Curt Flewelling, FISM News
According to a recent Rasmussen Reports survey, nearly 4 in 10 likely voters say that their political opponents are the country’s biggest enemy. The 39% figure is comprised of 22% of respondents saying that Democrats are the nation’s biggest enemy and 17% citing Republicans.
Rasmussen conducted a similar poll two years ago and found that 24% of pollees at that time viewed people who voted for Joe Biden as America’s biggest enemy, compared to 22% who felt Donald Trump supporters were the biggest threat.
The findings, although troubling, are almost predictable. While politicians rail against divisive rhetoric, they often foment this discord in order to “energize” their base.
In a rousing speech a few weeks before the midterm election, President Joe Biden told supporters in Philadelphia, Pennsylvania, “The Republican party today is dominated, driven and intimidated by Donald Trump and the MAGA Republicans, and that is a threat to this country.” He went on to say that supporters of the former president “fan the flames of political violence.”
Republicans engage in this as well. Days after Biden’s divisive speech, former president Trump countered with one of his own. He told supporters in Wilkes Barre, Pa., “The enemy of the state is him, the danger to democracy comes from the radical left, not from the right.”
Democrats and Republicans have oftentimes viewed their political opponents with some degree of disdain but categorizing them as an “enemy of the state” is a whole new level of dysfunction. The Rasmussen poll results are a sad reminder that this pandering shapes citizens in the worst way.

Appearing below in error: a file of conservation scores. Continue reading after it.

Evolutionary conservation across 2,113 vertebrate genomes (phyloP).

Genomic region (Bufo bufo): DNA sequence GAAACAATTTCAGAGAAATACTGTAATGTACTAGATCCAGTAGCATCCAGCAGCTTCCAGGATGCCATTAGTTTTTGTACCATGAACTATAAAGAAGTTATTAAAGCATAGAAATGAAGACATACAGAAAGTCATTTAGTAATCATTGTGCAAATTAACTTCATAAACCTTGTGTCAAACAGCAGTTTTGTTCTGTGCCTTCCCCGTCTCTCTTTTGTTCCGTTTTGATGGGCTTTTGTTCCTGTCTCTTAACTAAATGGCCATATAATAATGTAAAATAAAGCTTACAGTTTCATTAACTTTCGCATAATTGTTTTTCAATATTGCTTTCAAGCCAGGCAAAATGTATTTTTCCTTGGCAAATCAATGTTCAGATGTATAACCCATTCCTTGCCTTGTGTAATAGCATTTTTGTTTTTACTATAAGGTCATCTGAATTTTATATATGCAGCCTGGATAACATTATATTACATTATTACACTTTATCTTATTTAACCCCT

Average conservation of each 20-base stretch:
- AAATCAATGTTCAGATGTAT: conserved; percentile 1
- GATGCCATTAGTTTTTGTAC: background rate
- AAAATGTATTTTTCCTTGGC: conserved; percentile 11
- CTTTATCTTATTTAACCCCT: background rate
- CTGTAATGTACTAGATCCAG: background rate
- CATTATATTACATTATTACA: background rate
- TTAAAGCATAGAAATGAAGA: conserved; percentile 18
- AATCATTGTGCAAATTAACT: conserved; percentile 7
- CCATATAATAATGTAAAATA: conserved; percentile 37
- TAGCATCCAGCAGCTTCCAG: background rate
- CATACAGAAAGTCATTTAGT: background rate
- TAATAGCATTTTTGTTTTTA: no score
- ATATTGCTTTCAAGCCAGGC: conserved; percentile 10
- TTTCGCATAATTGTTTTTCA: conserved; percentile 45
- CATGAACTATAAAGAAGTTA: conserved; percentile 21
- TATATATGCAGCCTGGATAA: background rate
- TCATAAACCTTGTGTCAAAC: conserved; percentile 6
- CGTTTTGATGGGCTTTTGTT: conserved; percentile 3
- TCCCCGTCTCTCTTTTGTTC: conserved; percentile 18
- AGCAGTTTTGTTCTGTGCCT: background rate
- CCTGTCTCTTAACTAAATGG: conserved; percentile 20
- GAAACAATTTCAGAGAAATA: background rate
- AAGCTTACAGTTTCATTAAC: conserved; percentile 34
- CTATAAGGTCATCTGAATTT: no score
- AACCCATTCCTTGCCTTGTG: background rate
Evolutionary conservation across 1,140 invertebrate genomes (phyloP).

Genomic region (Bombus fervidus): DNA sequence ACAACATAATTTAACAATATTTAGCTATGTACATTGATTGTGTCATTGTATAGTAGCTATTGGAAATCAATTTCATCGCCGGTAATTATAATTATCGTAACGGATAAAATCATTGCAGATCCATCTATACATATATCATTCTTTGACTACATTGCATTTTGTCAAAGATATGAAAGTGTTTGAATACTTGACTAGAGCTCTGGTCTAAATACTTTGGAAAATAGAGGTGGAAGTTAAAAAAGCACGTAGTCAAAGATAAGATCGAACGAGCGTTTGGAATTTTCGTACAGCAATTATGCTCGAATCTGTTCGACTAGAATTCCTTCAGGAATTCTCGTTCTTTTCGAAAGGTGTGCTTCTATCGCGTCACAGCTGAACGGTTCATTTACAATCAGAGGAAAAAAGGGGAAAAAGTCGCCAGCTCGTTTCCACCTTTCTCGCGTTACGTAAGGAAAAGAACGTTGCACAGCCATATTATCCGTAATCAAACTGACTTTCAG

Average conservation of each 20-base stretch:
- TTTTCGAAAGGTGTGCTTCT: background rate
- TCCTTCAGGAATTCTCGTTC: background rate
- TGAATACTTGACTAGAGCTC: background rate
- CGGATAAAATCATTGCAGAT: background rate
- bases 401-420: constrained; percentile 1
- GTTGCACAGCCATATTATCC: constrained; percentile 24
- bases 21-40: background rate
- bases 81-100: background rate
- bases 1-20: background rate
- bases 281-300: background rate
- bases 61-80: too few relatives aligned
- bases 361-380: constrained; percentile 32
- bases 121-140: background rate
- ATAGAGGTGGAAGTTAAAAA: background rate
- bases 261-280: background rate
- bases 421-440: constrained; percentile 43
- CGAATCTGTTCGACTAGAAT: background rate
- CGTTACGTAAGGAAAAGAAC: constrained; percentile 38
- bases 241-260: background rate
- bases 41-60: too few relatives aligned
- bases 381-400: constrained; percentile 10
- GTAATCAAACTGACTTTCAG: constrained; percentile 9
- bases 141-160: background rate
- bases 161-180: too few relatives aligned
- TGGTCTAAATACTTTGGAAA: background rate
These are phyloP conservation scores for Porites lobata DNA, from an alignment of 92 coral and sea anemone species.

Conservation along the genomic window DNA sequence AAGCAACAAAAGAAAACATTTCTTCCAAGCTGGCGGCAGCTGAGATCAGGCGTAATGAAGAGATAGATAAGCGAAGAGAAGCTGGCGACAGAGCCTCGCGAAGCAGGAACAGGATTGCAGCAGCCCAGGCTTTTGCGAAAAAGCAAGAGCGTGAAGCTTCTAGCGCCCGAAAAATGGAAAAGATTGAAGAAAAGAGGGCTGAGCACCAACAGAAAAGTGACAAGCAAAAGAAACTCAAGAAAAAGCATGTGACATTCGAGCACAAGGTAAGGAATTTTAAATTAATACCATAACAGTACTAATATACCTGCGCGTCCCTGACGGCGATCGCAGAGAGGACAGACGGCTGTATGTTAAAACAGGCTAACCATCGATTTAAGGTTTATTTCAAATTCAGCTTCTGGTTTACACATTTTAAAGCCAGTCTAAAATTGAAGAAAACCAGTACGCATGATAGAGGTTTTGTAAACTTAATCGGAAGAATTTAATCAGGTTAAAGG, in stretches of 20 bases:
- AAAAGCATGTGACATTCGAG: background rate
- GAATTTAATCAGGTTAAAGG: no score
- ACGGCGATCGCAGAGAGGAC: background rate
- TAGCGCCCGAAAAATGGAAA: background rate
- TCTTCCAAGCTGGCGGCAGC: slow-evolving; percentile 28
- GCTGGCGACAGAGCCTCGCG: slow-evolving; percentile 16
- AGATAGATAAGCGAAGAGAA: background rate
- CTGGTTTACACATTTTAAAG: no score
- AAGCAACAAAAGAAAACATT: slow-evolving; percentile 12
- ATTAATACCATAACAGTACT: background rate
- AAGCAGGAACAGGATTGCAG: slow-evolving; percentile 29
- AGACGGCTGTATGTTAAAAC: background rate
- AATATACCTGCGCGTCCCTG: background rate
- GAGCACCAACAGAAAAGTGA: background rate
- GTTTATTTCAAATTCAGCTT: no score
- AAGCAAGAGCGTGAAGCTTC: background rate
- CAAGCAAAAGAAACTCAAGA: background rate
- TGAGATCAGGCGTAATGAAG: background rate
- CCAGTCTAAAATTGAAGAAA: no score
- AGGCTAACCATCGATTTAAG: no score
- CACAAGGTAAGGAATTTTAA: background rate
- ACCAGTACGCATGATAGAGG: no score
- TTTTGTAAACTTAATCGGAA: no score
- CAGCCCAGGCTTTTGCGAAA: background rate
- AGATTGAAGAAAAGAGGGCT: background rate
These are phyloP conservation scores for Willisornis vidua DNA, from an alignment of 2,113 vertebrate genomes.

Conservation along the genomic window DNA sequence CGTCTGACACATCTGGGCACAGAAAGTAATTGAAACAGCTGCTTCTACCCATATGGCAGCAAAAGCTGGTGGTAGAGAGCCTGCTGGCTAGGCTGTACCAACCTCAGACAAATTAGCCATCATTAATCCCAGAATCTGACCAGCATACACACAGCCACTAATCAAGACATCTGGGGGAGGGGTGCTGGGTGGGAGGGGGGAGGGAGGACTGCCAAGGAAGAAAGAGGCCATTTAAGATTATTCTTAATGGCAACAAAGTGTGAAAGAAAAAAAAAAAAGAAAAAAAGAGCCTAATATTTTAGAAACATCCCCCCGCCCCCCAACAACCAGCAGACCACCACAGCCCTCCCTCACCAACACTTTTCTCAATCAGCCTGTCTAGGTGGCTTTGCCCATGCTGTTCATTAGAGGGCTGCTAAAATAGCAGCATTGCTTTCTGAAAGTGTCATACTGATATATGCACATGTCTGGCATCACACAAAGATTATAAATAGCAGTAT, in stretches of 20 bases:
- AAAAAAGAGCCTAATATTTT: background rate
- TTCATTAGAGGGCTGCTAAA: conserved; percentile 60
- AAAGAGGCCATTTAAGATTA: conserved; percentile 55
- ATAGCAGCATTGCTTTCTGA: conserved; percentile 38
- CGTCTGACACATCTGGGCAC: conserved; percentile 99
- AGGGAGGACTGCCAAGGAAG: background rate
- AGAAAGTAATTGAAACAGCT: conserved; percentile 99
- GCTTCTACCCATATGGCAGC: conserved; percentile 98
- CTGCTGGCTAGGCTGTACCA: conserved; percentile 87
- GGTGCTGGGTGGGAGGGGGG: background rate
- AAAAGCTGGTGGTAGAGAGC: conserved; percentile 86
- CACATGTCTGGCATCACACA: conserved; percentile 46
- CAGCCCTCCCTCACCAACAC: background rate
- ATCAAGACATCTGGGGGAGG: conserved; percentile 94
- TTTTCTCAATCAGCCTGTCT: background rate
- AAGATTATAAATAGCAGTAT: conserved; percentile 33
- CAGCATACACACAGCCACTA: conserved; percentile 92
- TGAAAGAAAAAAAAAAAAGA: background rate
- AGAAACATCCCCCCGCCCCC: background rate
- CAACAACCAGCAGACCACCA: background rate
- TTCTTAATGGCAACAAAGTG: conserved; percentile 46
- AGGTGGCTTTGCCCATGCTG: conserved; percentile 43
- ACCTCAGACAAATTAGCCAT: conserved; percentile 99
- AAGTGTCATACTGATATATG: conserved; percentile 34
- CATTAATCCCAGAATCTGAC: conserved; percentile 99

The poll indicates that times are changing. It wasn’t that long ago that voters believed foreign powers like China, Russia, North Korea, and Iran were considered the number one enemy of America.
Although viewing one’s political adversary as the nation’s biggest enemy is no longer unusual, the poll does reflect a healthy number of respondents (25%) who view traditional foes like China as the nation’s number one concern. Russia (20%), North Korea (5%), and Iran (2%), round out the list of countries that are viewed as the greatest threat to the United States.
Of the respondents that saw countries rather than political parties as the nation’s biggest threat, 31% of Democrats were more inclined to view Russia as the biggest threat while 16% said China. Conversely, 35% of Republicans were likely to name China as the biggest threat with only 12% naming Russia.